Love is Strange Enchanting Aria to Life’s Enigmatic Complexity
Love is Strange is a charming, bittersweet drama that enchants even when it is breaking your heart in two. The story of two elderly New Yorkers, High School music teacher George (Alfred Molina) and renowned painter Ben (John Lithgow), who finally marry after 39 years lying within one another’s arms, the movie is a quietly profound aria to love, loss, family and unforeseen traumas that is as eloquent as it is profound. It moves to its own rhythms and designs, never rushing things yet hardly slow, the film’s 94 minutes over almost as soon as they begin.
Things start in a euphoric manner, George and Ben’s nuptials leading to a day of celebration too long in coming. But the Catholic School where the former works isn’t as happy, and although they’ve known George was gay for the entirety of his tenure the fact he’s finally made it legal doesn’t sit well with the institution the beloved educator suddenly given his walking papers. Unable to afford their lavish New York apartment the pair, together for almost four decades, are now practically homeless, each forced to reside separately on the couches and bunk beds of family members as they attempt to search for a new place inside the city to plant roots and call their own.
Director Ira Sachs, co-writing with Keep the Lights On collaborator Mauricio Zacharias, doesn’t over-sentimentalize the proceedings, refusing to allow melodrama or treacle to leach inside the narrative at any point. He presents things matter-of-factly, as they are, and even though cinematographer Christos Voudouris (Before Midnight) gives his images an old school, almost Technicolor sheen the overall tone is virtually documentary-like in its exactitude. Everything is presented with measured grace, character and emotion crafted with precision each moment leading to the next with mesmerizing simplicity.
Molina is magnificent. His reaction when his school lets him go is devastatingly personal, an answer to a question wondering if his firing will lead to him questioning his faith hitting home in such a forceful yet intimate manner tingles went up and down my spine. The veteran actor navigates the proceedings with self-effacing confidence, and whether smiling through heartache, giggling through absurdity or sighing through hardship there’s never a moment that feels forced or false. More, his chemistry with Lithgow is off the charts, the two presenting their relationship as-is and without any unnecessary embellishments.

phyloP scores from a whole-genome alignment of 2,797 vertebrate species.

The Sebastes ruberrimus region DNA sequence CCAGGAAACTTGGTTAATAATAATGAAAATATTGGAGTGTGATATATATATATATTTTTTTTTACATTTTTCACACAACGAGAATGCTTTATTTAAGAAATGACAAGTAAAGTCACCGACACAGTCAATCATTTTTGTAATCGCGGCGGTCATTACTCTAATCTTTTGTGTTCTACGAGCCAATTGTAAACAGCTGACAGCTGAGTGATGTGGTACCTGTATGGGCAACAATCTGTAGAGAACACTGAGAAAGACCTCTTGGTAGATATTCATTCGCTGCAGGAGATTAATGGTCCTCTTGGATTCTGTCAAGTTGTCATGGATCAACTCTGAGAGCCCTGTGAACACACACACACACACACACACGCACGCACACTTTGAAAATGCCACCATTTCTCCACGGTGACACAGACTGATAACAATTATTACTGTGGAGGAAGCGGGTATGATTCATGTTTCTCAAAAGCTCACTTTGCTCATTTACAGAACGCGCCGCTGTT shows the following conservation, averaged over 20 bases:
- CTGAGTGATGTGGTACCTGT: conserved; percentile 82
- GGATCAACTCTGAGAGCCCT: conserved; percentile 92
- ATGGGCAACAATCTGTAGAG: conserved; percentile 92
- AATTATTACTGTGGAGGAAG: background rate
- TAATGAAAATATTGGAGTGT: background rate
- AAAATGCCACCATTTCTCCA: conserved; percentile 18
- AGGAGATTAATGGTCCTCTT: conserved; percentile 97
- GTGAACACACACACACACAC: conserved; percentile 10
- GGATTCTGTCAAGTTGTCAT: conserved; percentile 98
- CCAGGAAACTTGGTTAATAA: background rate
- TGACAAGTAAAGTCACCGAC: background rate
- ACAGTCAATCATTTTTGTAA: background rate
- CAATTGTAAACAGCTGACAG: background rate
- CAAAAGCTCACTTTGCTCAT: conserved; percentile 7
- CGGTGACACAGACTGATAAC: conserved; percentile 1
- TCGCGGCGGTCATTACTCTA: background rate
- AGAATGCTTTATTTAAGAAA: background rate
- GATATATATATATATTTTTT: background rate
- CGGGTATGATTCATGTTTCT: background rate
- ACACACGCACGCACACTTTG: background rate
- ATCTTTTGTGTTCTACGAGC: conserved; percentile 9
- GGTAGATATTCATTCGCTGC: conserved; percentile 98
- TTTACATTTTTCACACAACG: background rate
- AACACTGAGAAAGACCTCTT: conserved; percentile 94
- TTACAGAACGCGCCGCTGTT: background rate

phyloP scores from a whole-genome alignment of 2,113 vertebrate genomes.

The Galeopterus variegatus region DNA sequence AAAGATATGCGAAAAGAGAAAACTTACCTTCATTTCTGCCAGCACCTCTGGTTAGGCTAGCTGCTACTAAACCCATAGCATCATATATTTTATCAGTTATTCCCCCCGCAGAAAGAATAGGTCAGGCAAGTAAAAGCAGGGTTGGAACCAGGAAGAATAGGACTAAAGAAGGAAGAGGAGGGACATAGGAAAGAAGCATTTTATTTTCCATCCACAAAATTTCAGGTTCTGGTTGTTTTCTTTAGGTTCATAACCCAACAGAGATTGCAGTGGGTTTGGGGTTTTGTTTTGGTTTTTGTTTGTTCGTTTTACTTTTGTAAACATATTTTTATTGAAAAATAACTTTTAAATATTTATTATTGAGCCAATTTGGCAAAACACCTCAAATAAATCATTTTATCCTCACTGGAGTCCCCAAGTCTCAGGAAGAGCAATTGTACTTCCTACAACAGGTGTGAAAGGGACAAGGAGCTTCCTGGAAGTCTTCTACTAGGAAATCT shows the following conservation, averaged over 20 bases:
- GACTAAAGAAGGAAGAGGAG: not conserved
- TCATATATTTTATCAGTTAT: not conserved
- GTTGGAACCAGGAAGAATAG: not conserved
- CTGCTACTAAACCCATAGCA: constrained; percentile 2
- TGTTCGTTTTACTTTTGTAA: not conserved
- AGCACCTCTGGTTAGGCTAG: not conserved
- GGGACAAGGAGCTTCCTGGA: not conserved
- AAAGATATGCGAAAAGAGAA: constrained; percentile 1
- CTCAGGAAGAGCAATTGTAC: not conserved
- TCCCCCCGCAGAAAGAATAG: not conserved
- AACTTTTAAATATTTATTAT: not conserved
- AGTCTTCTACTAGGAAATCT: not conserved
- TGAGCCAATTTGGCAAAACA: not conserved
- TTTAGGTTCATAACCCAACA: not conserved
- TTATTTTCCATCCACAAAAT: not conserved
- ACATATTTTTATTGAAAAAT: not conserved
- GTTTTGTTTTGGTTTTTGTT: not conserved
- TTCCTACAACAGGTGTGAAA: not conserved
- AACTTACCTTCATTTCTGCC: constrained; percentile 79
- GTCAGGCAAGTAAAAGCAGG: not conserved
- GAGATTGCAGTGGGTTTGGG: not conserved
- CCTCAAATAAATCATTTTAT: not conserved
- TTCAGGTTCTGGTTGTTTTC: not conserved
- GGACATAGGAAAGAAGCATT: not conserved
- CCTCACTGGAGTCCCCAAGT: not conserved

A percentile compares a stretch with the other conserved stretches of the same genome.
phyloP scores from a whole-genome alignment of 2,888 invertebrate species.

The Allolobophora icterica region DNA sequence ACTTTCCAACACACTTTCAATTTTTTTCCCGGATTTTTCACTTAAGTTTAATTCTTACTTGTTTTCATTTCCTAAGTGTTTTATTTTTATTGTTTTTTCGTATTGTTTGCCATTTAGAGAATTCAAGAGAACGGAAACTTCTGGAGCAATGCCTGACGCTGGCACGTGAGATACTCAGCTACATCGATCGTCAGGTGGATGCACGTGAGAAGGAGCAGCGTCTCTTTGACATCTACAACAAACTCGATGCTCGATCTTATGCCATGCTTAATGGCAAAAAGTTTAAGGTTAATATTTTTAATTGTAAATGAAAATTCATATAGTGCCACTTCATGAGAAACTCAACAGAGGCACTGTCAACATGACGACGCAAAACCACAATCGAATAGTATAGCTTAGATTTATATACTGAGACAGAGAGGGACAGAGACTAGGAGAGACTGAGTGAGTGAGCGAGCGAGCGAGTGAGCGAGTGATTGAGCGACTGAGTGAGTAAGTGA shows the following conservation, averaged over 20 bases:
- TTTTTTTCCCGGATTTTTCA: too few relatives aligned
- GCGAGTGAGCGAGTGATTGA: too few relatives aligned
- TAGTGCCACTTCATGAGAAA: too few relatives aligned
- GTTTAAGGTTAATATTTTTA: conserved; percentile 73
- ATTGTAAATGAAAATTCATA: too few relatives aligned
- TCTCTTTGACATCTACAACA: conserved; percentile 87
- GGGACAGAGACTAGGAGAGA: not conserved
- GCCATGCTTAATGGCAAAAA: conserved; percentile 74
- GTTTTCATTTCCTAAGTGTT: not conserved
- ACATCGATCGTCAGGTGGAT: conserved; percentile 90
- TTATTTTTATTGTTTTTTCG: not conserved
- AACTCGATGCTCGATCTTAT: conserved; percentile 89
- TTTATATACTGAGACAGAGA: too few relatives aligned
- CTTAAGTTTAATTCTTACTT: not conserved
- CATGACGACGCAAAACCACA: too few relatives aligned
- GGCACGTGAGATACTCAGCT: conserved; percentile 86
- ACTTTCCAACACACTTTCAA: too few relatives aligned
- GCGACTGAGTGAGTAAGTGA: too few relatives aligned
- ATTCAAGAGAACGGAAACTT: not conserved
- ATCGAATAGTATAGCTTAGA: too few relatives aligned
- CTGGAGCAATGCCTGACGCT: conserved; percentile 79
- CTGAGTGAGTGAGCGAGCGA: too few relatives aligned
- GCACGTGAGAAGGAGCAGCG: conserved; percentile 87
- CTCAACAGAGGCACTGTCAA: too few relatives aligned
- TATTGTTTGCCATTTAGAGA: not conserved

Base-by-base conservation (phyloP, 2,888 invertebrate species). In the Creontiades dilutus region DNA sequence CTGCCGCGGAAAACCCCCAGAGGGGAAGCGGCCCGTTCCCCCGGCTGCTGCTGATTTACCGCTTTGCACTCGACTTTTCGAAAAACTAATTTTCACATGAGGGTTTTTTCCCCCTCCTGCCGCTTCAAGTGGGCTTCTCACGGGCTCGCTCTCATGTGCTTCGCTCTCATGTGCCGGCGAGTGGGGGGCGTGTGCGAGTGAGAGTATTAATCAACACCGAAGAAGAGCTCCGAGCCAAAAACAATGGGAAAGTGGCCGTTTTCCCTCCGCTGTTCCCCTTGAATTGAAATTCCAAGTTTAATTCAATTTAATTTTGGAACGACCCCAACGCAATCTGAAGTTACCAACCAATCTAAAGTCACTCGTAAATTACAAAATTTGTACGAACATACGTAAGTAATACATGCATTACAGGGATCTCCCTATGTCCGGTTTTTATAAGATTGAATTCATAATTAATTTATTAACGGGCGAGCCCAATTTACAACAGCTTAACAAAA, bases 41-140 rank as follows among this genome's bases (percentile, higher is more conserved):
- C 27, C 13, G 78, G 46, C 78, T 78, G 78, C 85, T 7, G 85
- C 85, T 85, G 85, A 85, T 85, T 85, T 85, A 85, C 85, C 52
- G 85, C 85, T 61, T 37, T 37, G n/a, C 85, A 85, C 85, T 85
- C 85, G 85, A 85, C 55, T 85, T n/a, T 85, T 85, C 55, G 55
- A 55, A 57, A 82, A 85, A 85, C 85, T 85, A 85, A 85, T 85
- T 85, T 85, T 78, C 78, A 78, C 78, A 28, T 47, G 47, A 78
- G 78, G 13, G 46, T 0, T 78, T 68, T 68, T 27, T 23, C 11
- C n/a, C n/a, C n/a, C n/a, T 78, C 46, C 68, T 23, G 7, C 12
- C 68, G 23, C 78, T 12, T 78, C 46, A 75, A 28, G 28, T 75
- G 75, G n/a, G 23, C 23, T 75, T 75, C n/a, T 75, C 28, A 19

Lithgow is also very good but I can’t say his performance moved near as much as his counterpart’s. Still, he has some achingly sublime moments, not the least of which is a tableside conversation with his niece-by-marriage Kate (superbly underplayed by Marisa Tomei) over the use of the word ‘gay’ by her teenage son Joey (Charlie Tahan). There’s also a fantastic montage near the end between he and Molina that had my heart doing blissful summersaults, the moment ending in a scene of bittersweet separation that the actor portrays marvelously.
But it is how Sachs and Zacharias make these events so achingly believable that allows the film to resonate as deeply and as profoundly as it does. While initially the idea and concept seems absurd, as things progress the situation George and Ben find themselves in makes more and more sense. The craziness of life, the complexities it conceals only to unleash chaos at the most unforeseen of instances, all of this and more ebbs and flows like an omnipresent sea stretching long into the horizon hiding its turbulence in a serene, wave-free façade.
Everything builds to a scene between George and Joey that stopped my breath in its tracks, the two speaking volumes even though the words they’re saying are relatively few and even further between. They share a moment of heartache and understanding; grief transforming into joy with the promise of new affairs and opportunities hidden in the unforgettable tragedies life always has residing just around the corner. Love is Strange lives up to its title, the story of togetherness and romance it tells universal in scope and significance up until the final portrait is hung and a smile of youthful promise blossoms into hope-filled reality.
Review reprinted courtesy of the SGN in Seattle
Film Rating: 3.5 out of 4